UCLA's Kidney Cancer Program is a world-renowned kidney cancer treatment program, dedicated to providing the highest quality of patient care, research, training and education of kidney cancer for the past 21 years, and is affiliated with the Institute of Urologic Oncology and the Jonsson Comprehensive Cancer Center.
UCLA's Kidney Cancer Program has long utilized a pioneering multidisciplinary approach to treating kidney cancer patients that includes urologists, medical oncologists, radiation oncologists, pathologists, radiologists and clinical trial nurses that allows for specialized perspectives for deciding upon the best option for each individual patient.
UCLA urologist, Karim Chamie, MD, MSHS, presented a live-streaming webinar to discuss new cancer treatments that do not require the unnecessary removal of the kidney or bladder.
The UCLA Kidney Cancer Program prides itself on the achievements made in its state-of-the-art research and translational laboratory. Our highly experienced and dedicated basic science researchers work diligently to develop new, more effective treatments for kidney cancer and have pioneered numerous medical advances.
Kidney Cancer Program Achievements >
For decades, UCLA’s Kidney Cancer Program has prided itself on being able to offer patients access to ground-breaking experimental drugs in its Clinical Trials Program that allows patients to receive tomorrow’s approved drugs today. Until such time as a cure for this disease is found, the primary objective is focused on providing first-rate care for our patients, while making it possible for them to carry on a high quality of life.
About Kidney Cancer
According to the American Cancer Society, an estimated 58,240 people in the United States will be diagnosed with kidney cancer (35,370 men and 22,870 women) and about 13,040 people will die from this disease. As with all cancers, early diagnosis of kidney cancer dramatically improves the chance for survival. Although the prognosis is relatively poor for kidney cancer that is advanced (metastasized), promising new treatments for kidney cancer are improving the outlook for patients.
Most people have two kidneys.
Within this fascia is a layer of fat that surrounds the kidney. The kidney has a thin outer capsule (analogous to the red external layer of an apple). The primary vein that drains the kidney (renal vein) merges with the vein that takes blood to the heart (vena cava). The term "renal" means pertaining to the kidney.
The main function of the kidneys is to produce urine. However, the kidney accomplishes many other important functions during urine production. By adjusting the composition of the urine, the kidney regulates the body's electrolytes (e.g. sodium, potassium, calcium, magnesium, etc.), regulates the body's fluid balance, regulates the body's acid-base balance and eliminates certain waste products made by the body.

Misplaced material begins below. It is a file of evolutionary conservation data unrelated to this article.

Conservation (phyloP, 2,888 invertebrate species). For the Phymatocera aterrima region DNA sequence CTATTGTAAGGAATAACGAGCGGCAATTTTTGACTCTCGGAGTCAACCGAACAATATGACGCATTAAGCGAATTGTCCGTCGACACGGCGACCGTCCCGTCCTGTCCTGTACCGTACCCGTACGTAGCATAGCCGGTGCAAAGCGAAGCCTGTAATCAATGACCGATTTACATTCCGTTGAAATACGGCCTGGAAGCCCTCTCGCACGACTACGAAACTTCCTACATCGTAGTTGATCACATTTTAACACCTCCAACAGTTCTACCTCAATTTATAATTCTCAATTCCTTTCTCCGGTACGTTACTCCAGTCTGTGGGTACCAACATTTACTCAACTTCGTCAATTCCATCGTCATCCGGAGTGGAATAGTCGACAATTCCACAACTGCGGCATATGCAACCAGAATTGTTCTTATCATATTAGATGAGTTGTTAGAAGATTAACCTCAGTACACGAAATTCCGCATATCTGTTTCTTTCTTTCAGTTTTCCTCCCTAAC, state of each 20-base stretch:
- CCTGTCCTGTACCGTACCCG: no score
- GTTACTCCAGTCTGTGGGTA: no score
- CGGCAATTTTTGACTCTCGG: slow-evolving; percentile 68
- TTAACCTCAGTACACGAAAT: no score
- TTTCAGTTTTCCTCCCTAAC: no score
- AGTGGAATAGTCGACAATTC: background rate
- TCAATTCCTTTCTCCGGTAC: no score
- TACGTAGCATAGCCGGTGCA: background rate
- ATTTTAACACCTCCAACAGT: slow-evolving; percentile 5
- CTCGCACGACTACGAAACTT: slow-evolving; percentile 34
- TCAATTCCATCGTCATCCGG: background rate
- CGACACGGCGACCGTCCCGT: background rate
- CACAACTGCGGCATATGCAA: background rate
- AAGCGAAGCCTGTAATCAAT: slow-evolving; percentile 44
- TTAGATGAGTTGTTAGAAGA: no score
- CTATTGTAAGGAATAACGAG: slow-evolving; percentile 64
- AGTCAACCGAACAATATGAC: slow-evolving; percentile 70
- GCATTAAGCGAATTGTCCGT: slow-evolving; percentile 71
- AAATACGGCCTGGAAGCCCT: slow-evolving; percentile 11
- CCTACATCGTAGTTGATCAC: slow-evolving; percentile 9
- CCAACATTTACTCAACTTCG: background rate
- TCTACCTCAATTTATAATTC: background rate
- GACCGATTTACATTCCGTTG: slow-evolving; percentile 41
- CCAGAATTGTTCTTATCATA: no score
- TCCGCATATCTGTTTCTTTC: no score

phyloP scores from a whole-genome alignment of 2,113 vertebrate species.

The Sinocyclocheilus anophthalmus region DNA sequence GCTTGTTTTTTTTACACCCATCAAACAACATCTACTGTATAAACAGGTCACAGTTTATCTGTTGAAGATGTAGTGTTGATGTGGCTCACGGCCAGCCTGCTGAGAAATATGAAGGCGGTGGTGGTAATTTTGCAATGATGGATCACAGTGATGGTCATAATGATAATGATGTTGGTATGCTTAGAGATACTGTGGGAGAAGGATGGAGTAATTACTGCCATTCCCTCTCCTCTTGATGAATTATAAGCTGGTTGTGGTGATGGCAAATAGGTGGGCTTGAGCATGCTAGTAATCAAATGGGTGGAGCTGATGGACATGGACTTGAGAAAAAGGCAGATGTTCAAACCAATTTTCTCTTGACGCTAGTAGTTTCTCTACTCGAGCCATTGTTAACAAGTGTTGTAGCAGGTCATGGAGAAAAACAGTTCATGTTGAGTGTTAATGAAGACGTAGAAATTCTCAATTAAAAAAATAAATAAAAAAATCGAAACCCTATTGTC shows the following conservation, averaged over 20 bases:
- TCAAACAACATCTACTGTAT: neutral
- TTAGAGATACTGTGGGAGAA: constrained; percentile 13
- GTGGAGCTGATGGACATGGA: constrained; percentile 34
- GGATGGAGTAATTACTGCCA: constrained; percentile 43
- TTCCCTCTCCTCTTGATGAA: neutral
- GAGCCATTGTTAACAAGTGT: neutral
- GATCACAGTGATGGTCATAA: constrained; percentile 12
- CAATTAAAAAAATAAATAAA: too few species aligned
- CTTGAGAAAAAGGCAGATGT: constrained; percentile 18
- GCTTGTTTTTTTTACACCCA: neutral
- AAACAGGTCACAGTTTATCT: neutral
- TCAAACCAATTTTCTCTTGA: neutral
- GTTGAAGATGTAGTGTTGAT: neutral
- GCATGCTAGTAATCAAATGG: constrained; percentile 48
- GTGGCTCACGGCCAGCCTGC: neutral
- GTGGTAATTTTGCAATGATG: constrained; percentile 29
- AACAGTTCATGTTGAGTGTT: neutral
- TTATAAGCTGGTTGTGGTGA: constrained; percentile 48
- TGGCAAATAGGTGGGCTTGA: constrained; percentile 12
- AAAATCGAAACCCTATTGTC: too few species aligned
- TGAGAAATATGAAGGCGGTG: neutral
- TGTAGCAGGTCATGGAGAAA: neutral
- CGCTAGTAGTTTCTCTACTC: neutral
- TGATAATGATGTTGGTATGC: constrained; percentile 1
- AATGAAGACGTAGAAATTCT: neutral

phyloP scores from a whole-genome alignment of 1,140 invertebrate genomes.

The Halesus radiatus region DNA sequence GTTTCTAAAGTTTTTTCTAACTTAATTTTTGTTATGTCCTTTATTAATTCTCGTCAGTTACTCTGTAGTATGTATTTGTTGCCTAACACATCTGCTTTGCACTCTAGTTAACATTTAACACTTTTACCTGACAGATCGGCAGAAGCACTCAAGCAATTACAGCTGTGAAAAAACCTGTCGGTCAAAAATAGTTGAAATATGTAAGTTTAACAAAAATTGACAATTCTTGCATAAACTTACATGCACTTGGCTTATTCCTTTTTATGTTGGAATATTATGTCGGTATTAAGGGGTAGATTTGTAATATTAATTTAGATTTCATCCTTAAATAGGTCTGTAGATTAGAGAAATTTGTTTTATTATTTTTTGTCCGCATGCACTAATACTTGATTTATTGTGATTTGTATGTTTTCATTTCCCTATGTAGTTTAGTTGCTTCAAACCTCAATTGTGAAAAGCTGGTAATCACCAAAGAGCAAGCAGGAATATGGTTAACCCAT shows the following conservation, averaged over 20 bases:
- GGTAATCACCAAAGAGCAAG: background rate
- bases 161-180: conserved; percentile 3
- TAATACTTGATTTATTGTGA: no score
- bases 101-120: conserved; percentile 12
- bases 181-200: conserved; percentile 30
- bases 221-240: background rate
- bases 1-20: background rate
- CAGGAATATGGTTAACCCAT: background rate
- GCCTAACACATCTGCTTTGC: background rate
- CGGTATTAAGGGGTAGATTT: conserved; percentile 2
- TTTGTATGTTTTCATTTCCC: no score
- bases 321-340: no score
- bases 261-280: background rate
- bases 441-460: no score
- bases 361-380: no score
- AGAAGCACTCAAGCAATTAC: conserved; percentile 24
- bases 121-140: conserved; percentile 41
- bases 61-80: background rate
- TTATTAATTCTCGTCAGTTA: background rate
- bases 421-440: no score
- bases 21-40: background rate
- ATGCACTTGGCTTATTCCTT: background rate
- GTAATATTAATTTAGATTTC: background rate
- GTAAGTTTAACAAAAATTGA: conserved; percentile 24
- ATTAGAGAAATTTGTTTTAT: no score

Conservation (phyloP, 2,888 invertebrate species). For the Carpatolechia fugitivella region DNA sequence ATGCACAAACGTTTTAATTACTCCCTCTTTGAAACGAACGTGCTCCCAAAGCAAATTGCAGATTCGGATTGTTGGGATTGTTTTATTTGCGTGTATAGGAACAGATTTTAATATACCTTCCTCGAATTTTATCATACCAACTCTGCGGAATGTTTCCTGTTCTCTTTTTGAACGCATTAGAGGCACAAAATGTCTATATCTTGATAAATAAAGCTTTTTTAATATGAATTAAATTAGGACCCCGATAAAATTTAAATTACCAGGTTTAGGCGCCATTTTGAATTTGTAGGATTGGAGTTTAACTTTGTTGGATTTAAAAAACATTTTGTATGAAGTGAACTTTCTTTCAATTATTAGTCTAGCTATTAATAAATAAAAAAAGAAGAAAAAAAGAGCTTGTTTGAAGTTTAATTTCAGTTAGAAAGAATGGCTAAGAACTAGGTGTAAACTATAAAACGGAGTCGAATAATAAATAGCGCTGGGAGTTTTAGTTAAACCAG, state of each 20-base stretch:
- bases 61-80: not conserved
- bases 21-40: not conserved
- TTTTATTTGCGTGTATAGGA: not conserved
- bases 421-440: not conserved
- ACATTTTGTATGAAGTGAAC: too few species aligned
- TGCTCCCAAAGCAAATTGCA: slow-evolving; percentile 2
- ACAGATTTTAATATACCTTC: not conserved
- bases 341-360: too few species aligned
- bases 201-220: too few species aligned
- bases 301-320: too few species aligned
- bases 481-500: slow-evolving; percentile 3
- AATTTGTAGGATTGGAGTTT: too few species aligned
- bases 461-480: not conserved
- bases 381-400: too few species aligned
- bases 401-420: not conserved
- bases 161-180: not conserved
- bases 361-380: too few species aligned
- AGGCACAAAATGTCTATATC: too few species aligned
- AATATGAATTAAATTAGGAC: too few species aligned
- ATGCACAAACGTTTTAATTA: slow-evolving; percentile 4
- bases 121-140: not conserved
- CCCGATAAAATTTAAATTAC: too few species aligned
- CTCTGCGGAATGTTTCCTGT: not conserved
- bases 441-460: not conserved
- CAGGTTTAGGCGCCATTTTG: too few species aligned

When the kidneys are damaged or a significant portion of kidney tissue is removed, its normal processes may be impaired. In most cases, mild to moderate impairment causes very minor problems. In cases when kidney function is severely impaired, dialysis may be required.
Treatment Options >
Renal Kidney Cancer
Renal Cell Carcinoma (RCC) is the most common type of kidney cancer, accounting for approximately 85% of all malignant kidney tumors. In RCC, cancerous (malignant) cells develop in the lining of the kidney tubules and grow into a mass called a tumor. Like many other cancers, the growth begins small and grows larger over time. RCC typically grows as a single mass. However, there are cases where a kidney may contain more than one tumor, or tumors are found in both kidneys at the same time.
Sub-Types of Renal Cell Carcinoma (RCC):
There are five main sub-types of renal cell carcinoma that are identified by examining the tumor under a microscope: clear cell, papillary, chromophobe, collecting duct and "unclassified."
More about sub-types of renal cell carcinoma (RCC) >
RCC accounts for about 90% of malignant kidney tumors. Less common types of cancerous tumors include transitional cell carcinomas, Wilms tumors and renal sarcomas.
About transitional cell carcinoma and benign kidney tumors >
Studies have shown that certain lifestyle, environmental and heredity factors increase the risk of developing renal tumors. Although we do not know all the causes of kidney cancer, the following factors may increase the risk of developing this disease:
Meet Our Doctors >
The Department of Urology at UCLA is one of the most progressive and comprehensive urology programs in the country. Our faculty members work side by side with research scientists for new cures and treatments for kidney cancer.